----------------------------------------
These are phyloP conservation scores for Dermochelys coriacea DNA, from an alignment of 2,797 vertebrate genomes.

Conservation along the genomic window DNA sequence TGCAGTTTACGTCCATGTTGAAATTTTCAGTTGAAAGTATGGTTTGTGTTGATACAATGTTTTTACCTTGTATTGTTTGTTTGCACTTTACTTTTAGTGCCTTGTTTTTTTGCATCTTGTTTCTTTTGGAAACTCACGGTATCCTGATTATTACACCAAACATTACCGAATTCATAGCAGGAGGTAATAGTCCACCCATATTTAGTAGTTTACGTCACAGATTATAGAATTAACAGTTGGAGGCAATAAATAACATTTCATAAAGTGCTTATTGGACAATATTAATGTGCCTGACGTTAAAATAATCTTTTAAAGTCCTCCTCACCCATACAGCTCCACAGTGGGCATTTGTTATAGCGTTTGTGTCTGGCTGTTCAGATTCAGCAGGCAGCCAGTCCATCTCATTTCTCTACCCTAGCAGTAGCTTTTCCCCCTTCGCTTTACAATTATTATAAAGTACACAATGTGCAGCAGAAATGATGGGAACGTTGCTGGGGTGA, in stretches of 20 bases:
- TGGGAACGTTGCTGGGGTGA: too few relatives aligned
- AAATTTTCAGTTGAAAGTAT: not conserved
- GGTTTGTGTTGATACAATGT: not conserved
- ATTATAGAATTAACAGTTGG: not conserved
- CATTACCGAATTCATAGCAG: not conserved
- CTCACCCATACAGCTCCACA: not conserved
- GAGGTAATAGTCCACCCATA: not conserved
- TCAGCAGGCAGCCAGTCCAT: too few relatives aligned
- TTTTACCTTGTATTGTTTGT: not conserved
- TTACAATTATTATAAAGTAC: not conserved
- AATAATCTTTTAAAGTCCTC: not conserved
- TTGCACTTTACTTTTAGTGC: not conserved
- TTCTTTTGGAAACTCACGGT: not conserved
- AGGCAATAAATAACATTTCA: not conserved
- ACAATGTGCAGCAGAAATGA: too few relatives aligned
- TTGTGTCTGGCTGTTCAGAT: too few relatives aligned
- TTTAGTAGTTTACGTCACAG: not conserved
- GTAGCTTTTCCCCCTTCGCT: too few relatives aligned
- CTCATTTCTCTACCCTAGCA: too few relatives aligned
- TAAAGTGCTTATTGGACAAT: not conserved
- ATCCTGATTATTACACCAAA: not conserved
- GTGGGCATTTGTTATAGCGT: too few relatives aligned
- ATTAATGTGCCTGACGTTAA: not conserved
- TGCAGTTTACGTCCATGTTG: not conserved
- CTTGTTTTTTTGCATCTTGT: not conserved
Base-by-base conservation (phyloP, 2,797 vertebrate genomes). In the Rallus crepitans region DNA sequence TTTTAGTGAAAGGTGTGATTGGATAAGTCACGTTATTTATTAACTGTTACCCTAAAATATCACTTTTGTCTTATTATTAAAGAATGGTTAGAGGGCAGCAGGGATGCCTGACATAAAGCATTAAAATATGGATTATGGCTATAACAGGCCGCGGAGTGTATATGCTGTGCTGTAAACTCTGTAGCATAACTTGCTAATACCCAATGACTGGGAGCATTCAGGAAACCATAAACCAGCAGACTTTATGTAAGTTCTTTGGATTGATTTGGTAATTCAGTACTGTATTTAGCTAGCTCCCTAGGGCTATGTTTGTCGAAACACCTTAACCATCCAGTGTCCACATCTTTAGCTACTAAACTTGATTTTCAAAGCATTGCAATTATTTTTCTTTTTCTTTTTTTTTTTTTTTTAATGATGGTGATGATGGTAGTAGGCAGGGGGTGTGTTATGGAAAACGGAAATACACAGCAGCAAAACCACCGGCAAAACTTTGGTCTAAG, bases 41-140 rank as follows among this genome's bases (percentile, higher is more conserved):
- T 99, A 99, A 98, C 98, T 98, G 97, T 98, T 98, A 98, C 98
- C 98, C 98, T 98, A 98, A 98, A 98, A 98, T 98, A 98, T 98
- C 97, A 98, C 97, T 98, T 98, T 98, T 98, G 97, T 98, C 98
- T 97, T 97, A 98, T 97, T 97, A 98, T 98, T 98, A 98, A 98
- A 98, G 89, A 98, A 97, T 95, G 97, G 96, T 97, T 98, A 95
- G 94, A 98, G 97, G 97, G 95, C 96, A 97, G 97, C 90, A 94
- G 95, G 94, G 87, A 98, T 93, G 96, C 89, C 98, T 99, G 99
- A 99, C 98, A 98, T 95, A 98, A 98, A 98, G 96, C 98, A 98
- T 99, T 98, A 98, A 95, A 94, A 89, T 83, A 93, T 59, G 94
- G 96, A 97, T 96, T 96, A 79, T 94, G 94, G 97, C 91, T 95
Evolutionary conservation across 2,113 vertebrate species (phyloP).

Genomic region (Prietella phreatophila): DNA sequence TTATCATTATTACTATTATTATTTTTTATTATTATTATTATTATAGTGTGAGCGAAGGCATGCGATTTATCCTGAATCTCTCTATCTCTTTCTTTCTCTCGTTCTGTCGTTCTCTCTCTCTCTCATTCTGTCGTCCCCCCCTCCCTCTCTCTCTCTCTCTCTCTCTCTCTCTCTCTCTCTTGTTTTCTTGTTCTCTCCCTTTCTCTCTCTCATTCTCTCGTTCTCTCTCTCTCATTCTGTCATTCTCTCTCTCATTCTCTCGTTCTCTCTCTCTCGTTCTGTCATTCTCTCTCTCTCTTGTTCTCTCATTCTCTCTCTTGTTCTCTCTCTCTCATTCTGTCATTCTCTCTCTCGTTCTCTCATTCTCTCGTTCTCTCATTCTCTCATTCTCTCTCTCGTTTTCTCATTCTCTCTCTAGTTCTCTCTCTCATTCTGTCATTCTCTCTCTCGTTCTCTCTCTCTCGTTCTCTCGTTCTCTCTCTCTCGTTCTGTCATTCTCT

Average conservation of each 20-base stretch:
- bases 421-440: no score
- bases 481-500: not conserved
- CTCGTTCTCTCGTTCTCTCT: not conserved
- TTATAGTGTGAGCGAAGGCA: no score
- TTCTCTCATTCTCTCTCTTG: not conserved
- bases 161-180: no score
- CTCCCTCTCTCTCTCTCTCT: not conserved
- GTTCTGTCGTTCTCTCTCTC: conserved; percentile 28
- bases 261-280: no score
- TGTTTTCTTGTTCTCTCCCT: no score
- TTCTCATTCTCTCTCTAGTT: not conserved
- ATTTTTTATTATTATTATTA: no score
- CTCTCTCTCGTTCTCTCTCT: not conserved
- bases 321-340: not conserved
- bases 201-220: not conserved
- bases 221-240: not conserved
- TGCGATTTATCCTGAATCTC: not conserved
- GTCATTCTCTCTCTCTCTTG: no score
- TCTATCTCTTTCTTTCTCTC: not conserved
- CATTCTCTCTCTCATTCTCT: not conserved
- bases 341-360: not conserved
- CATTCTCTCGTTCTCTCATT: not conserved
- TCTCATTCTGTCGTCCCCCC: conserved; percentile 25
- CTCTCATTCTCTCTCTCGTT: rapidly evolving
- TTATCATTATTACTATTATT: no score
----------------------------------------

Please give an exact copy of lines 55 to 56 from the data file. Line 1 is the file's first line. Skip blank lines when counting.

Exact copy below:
- bases 321-340: not conserved
- bases 201-220: not conserved